Scandinavian Working Papers in Economics

Discussion Papers,
Norwegian School of Economics, Department of Business and Management Science

No 2015/5: Is Legal Pot Crippling Mexican Drug Trafficking Organizations? The Effect of Medical Marijuana Laws on US Crime

Evelina Gavrilova (), Takuma Kamada () and Floris Zoutman ()
Additional contact information
Evelina Gavrilova: Dept. of Business and Management Science, Norwegian School of Economics, Postal: NHH , Department of Business and Management Science, Helleveien 30, N-5045 Bergen, Norway
Takuma Kamada: Division of Behavioral Science, Graduate School of Arts and Letters, Tohoku University, Postal: Graduate School of Arts and Letters, Division of Behavioral Science, Tohoku University, 27-1 Kawauchi Aoba Sendai, JAPAN 980-857
Floris Zoutman: Dept. of Business and Management Science, Norwegian School of Economics, Postal: NHH , Department of Business and Management Science, Helleveien 30, N-5045 Bergen, Norway

Abstract: We examine the effect of medical marijuana laws (MML) on crime treating the introduction of MML as a quasi-experiment and using three different data sources. First, using data from the Uniform Crime Reports, we find that violent crimes such as homicides and robberies decrease in states that border Mexico after MML are introduced. Second, using Supplementary Homicide Reports' data we show that for homicides the decrease is the result of a drop in drug-law and juvenile-gang related homicides. Lastly, using STRIDE data, we show that the introduction of MML in Mexican border states decreases the amount of cocaine seized, while it increases the price of cocaine. Our results are consistent with the theory that decriminalization of small-scale production and distribution of marijuana harms Mexican drug trafficking organizations, whose revenues are highly reliant on marijuana sales. The drop in drug-related crimes suggests that the introduction of MML in Mexican border states lead to a decrease in their activity in those states. Our results survive a large variety of robustness checks. Extrapolating from our results, this indicates that decriminalization of the production and distribution of drugs may lead to a drop in violence in markets where organized crime is pushed out by licit competition.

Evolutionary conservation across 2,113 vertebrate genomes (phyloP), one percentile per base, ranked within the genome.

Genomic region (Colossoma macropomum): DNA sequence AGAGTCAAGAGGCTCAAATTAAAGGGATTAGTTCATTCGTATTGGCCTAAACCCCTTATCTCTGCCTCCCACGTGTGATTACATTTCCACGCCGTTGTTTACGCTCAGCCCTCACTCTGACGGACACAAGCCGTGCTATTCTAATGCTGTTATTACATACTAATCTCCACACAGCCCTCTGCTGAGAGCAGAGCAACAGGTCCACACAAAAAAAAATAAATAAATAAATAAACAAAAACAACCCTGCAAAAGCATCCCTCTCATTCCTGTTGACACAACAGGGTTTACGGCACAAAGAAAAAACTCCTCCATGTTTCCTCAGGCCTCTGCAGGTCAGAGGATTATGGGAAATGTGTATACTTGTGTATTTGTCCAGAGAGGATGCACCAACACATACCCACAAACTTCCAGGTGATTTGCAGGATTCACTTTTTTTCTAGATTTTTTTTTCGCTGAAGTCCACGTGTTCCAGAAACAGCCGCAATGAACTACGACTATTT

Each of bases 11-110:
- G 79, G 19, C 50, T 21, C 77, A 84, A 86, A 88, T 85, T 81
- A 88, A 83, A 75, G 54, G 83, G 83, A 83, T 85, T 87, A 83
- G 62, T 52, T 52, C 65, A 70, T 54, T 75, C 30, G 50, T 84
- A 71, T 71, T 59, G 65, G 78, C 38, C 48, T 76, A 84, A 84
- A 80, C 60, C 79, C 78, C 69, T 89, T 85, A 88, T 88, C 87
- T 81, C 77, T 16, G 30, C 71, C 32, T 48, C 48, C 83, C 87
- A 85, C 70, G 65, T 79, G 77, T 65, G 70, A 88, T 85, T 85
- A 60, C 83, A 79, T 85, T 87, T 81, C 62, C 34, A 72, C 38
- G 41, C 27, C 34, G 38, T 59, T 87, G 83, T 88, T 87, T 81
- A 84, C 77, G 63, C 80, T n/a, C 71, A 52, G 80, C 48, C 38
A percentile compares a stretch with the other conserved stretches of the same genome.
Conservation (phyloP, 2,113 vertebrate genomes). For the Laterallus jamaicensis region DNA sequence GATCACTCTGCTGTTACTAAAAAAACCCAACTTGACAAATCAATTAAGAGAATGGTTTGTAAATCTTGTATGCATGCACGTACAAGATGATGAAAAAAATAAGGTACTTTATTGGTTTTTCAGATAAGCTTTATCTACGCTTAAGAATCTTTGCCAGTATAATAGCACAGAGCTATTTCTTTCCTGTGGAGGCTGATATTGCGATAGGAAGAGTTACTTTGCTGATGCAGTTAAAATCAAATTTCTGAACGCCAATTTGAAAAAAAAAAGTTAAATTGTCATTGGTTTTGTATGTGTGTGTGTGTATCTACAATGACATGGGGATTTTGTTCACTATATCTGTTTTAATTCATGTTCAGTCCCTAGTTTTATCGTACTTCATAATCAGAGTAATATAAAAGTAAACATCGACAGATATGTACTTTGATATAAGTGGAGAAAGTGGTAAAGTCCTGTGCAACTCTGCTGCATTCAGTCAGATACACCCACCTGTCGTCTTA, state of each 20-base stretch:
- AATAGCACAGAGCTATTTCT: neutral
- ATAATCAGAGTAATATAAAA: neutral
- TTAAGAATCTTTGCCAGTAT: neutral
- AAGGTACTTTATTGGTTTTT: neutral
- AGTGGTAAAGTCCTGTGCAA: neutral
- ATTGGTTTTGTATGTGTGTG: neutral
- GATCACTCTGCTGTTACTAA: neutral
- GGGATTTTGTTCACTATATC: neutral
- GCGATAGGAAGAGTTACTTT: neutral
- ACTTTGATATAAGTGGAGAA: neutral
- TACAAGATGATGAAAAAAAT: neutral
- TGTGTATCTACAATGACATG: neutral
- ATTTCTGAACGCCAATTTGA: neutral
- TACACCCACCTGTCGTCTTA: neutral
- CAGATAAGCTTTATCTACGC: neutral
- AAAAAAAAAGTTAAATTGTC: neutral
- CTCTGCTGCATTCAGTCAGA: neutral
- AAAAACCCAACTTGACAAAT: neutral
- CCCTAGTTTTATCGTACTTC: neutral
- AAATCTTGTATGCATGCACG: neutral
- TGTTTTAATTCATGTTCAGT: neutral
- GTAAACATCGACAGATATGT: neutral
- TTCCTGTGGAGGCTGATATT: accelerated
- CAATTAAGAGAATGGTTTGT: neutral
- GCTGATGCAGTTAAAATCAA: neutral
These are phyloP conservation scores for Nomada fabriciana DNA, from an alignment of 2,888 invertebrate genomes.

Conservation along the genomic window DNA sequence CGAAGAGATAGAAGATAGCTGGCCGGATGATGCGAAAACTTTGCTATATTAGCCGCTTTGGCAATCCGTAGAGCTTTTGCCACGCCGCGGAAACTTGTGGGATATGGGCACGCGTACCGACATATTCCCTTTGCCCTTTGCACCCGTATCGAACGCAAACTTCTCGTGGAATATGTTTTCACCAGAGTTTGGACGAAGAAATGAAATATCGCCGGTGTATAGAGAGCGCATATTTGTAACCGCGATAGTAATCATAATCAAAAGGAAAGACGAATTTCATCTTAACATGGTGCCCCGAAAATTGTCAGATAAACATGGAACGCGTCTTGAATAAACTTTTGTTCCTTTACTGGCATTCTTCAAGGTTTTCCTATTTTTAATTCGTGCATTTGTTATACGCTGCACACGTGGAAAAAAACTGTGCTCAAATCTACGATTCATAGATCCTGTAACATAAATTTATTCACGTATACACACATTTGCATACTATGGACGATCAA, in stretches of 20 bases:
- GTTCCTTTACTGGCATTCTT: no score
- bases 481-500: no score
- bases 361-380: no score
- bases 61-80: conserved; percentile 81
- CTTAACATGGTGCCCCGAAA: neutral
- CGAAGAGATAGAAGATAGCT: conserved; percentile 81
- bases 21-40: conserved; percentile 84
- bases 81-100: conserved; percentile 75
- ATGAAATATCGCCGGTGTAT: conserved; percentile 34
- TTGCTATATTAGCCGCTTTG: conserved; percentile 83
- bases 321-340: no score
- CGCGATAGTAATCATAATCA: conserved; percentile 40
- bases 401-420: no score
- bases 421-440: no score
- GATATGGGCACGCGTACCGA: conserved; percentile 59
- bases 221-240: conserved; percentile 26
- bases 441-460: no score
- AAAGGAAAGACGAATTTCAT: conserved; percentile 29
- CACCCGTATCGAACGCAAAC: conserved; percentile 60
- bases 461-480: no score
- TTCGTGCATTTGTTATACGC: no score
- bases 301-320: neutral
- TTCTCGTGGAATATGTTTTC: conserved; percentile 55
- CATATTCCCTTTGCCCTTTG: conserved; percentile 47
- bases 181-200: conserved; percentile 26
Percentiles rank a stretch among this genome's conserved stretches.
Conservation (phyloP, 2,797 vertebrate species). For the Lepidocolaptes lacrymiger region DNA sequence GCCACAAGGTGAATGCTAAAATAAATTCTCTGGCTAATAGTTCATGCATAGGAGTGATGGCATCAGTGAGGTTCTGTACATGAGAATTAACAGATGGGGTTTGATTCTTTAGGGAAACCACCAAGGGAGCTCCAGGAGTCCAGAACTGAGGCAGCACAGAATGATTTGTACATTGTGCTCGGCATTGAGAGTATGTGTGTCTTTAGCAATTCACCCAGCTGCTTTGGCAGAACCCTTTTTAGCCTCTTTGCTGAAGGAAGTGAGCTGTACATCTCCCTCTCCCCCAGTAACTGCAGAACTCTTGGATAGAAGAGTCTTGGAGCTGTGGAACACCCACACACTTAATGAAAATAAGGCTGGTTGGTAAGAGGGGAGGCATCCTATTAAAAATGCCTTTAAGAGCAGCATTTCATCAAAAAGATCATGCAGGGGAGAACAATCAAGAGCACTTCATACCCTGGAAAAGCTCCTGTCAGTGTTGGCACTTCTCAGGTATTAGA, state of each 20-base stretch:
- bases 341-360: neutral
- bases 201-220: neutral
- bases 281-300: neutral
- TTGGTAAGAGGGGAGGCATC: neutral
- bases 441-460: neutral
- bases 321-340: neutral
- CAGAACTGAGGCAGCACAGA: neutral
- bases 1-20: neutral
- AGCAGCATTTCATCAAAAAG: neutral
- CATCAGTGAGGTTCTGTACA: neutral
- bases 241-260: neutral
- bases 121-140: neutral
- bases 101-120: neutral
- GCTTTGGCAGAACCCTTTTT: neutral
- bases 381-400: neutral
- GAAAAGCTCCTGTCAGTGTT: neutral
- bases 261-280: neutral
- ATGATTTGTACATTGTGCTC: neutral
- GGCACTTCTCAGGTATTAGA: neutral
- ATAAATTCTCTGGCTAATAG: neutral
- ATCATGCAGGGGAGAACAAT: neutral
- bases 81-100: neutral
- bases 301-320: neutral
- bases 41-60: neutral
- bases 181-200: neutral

Keywords: Cannabis Legalization; Decriminalization; Crime

JEL-codes: H00; K00; K42

32 pages, January 19, 2015

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